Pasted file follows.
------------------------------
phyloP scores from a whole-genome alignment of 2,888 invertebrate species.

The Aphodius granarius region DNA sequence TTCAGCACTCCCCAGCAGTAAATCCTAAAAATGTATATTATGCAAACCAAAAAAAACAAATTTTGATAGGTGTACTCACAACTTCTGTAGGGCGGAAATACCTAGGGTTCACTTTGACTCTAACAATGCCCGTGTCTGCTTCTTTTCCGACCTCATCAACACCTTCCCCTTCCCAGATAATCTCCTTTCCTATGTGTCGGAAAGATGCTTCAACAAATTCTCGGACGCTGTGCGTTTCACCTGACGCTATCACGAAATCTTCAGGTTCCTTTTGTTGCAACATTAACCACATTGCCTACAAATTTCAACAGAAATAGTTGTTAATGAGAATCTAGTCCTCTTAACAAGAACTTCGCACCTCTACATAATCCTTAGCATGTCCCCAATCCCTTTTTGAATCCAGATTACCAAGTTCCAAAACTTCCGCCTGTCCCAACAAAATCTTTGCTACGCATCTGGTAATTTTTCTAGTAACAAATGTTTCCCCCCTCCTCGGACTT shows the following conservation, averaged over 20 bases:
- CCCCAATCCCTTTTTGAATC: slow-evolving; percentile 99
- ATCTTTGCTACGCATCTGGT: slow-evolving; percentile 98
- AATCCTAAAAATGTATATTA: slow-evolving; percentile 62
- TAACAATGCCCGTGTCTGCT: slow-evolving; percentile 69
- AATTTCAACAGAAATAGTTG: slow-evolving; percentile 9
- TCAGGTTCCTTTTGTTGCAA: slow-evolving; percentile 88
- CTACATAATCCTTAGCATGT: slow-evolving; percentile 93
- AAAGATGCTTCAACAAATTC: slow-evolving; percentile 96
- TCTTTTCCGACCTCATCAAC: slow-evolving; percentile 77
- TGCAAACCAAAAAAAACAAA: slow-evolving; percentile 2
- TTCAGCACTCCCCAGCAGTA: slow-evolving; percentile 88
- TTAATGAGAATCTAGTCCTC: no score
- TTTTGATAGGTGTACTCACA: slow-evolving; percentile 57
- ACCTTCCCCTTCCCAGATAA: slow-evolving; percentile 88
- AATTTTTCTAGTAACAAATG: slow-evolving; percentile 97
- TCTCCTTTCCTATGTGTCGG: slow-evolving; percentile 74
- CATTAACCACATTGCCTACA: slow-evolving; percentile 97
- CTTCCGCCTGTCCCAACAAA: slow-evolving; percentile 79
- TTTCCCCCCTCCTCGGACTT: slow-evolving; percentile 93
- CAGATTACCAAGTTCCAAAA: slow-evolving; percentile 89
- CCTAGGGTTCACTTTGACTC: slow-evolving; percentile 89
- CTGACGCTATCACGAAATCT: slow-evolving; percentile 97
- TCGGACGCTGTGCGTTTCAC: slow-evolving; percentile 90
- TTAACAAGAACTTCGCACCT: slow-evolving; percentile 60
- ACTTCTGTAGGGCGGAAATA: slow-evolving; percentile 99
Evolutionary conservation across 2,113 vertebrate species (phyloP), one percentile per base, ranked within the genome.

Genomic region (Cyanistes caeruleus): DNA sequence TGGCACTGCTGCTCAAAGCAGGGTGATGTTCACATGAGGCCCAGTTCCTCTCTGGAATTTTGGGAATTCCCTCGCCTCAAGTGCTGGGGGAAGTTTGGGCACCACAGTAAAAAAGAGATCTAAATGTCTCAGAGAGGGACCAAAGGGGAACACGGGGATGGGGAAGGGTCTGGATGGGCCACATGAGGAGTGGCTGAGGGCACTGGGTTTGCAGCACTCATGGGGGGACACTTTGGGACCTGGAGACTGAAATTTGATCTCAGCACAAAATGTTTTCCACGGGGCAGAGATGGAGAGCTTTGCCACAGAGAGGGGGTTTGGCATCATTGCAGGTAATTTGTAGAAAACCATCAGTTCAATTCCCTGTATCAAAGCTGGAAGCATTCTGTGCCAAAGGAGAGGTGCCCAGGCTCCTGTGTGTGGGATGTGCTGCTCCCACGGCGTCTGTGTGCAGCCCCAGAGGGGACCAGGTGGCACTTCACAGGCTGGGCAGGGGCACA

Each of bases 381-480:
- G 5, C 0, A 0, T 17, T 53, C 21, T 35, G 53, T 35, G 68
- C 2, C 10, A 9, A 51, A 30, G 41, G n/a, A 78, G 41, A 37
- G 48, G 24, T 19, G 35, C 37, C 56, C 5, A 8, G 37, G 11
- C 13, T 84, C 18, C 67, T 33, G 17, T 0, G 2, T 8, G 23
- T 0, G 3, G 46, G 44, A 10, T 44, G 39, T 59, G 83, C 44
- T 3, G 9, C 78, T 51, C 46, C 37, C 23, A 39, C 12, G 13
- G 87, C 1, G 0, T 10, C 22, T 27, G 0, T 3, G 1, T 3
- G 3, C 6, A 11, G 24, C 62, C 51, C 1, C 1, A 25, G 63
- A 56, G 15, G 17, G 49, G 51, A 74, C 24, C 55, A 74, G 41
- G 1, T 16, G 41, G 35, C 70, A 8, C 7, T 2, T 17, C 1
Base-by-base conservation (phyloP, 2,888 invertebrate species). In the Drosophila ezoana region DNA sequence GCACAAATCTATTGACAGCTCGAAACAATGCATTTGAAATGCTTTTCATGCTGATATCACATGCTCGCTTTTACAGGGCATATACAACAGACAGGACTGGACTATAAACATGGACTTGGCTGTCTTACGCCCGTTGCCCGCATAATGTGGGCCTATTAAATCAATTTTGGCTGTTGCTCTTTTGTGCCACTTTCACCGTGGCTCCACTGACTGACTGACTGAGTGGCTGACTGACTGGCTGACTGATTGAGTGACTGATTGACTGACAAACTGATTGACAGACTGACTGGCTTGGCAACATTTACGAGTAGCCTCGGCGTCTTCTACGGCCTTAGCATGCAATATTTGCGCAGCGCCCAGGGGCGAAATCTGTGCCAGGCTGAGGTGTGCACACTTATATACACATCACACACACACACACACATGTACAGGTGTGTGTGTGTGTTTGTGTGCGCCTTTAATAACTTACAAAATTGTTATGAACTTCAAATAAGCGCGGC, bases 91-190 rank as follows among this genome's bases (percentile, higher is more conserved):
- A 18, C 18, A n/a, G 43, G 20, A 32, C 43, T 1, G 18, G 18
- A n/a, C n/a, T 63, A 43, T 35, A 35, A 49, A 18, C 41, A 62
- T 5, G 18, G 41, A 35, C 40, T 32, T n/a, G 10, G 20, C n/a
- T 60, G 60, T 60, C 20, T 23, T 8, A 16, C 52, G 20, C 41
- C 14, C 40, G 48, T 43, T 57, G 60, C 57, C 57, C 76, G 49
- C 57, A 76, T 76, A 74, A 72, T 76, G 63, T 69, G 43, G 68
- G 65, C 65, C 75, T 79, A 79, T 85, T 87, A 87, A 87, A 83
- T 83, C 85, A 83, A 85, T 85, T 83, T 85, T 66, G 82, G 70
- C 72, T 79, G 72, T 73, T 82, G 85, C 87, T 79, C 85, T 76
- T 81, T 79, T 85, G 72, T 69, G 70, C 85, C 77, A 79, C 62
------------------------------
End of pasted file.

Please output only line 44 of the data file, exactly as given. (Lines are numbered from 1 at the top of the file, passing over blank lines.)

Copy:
- T 5, G 18, G 41, A 35, C 40, T 32, T n/a, G 10, G 20, C n/a